Unite, RMT and TUC express concerns at deal that sees Siemens win contract over Bombardier


Unite has called on the government to halt the Thameslink contract after the publication today of a Transport Select Committee Report into the deal that led to Britain’s last train maker lose out to a consortium led by Siemens.

The committee recommends the National Audit Office conduct a review into the procurement process, which has been welcomed by the union.

General secretary Len McCluskey said: “It is an outrage that the British government loaded the dice against British jobs. It is now time to lift the lid on the murky dealings which stopped this country’s last train maker from building trains for our railways.

“The select committee’s report is a damning indictment of the government. The Thameslink contract has been shrouded in a veil of secrecy. It will be a national scandal if the Transport Secretary refuses to put the Thameslink contract on hold to allow a full inquiry.

“We have consistently argued that the government  failed to think about the social and economic consequences of its decision to put tens of thousands of manufacturing jobs on the scrapheap. It appears a decision was also based on the prefered bidder’s ability to raise cash rather than build trains.

“We now hope that the Government will do the right thing and act on the Select Committee’s recommendations and also learn lessons for the future.”

TUC deputy general secretary Frances O’Grady said: “This report vindicates concerns that the TUC and rail unions have raised repeatedly with ministers over the last eighteen months.

“The Thameslink procurement process has been flawed throughout. In particular, the Select Committee report supports our view that the financing arrangement that forms part of the tender skews the market. Bombardier never had a chance.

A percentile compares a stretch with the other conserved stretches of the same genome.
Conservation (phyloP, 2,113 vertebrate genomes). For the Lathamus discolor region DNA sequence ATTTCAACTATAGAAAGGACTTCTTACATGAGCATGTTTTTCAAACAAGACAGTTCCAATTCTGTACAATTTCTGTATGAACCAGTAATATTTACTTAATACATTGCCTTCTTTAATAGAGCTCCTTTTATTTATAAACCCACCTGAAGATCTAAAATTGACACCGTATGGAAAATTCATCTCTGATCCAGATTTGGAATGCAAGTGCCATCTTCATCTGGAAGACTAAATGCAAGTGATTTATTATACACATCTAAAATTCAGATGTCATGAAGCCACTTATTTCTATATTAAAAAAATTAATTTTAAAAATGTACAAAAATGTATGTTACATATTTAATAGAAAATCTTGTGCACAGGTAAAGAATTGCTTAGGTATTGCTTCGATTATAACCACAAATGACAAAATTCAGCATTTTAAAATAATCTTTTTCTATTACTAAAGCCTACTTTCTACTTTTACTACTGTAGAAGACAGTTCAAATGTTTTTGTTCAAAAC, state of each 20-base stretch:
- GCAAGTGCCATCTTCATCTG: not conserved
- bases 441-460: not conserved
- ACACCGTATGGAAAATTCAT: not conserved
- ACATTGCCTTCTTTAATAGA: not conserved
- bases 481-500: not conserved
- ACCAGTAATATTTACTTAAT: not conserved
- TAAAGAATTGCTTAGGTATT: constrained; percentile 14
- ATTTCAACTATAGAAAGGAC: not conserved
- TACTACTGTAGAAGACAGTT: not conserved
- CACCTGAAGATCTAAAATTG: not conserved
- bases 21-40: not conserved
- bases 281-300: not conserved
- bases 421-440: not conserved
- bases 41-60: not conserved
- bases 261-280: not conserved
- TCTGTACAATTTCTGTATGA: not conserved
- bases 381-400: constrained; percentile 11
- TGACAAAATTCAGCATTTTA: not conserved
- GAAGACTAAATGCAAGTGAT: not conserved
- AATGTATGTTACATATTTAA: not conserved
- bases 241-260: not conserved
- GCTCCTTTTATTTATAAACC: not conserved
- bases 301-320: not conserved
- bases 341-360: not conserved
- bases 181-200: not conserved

“It is still not too late for the government to do the right thing for Bombardier, its workforce, its suppliers and the UK taxpayer, and change its decision.

“The government must also learn lessons and conduct future procurement in a way that benefits UK business and taxpayers.

“Rolling private finance into the Thameslink tender has been a disaster as it benefits the UK’s competitors and provides poor value for money at a time when public borrowing is significantly cheaper. This mistake must not be repeated in the Crossrail contract.”

RAIL UNION RMT today demanded that the Government reverse a decision to place the Thameslink fleet contract with Siemens in Germany and award the work to Bombardier in Derby as a key Commons committee called for the whole procurement process to be subjected to a full scrutiny by the National Audit Office.

The RMT says the report confirms everything that the union has been saying about the loaded and distorted procurement process that has left ten thousand jobs at Bombardier in Derby, and in the supply chain, hanging by a thread:

  • The failure to include socio economic factors in the tendering process right from the start loaded the dice against Bombardier
  • More account was taken of the banking and financial status of Siemens than of the design, quality and excellence of the tried and tested Bombardier engineering
  • The facts behind the decision to knock back the Bombardier bid have been shrouded in the cloak of “commercial confidentiality” despite the severe implications for UK train-building.
  • There should be a proper rolling-stock procurement plan aimed at protecting and expanding jobs and skills and recognising UK design and build excellence.

General Secretary Bob Crow said: “RMT welcomes this report and there is now no reason whatsoever for the government to persevere with the sabotage and destruction of the last UK train building plant at Bombardier in Derby.

“This report confirms what RMT has said all along – that the procurement process was loaded against Bombardier regardless of the social and economic impact of dumping 10,000 manufacturing jobs. Political inaction, combined with EU diktat, came together in a poisonous cocktail to deliver a hammer blow to train building in the nation that gave the railways to the world.

“The Thameslink contract still hasn’t been signed off as Siemens financing is caught up in the chaos of the financial markets. That means there is a window of opportunity to reverse the betrayal of Bombardier on the back of this report, save 10,000 people from the growing dole queue and ensure that we don’t repeat this shambles over Crossrail and other fleet contracts.”

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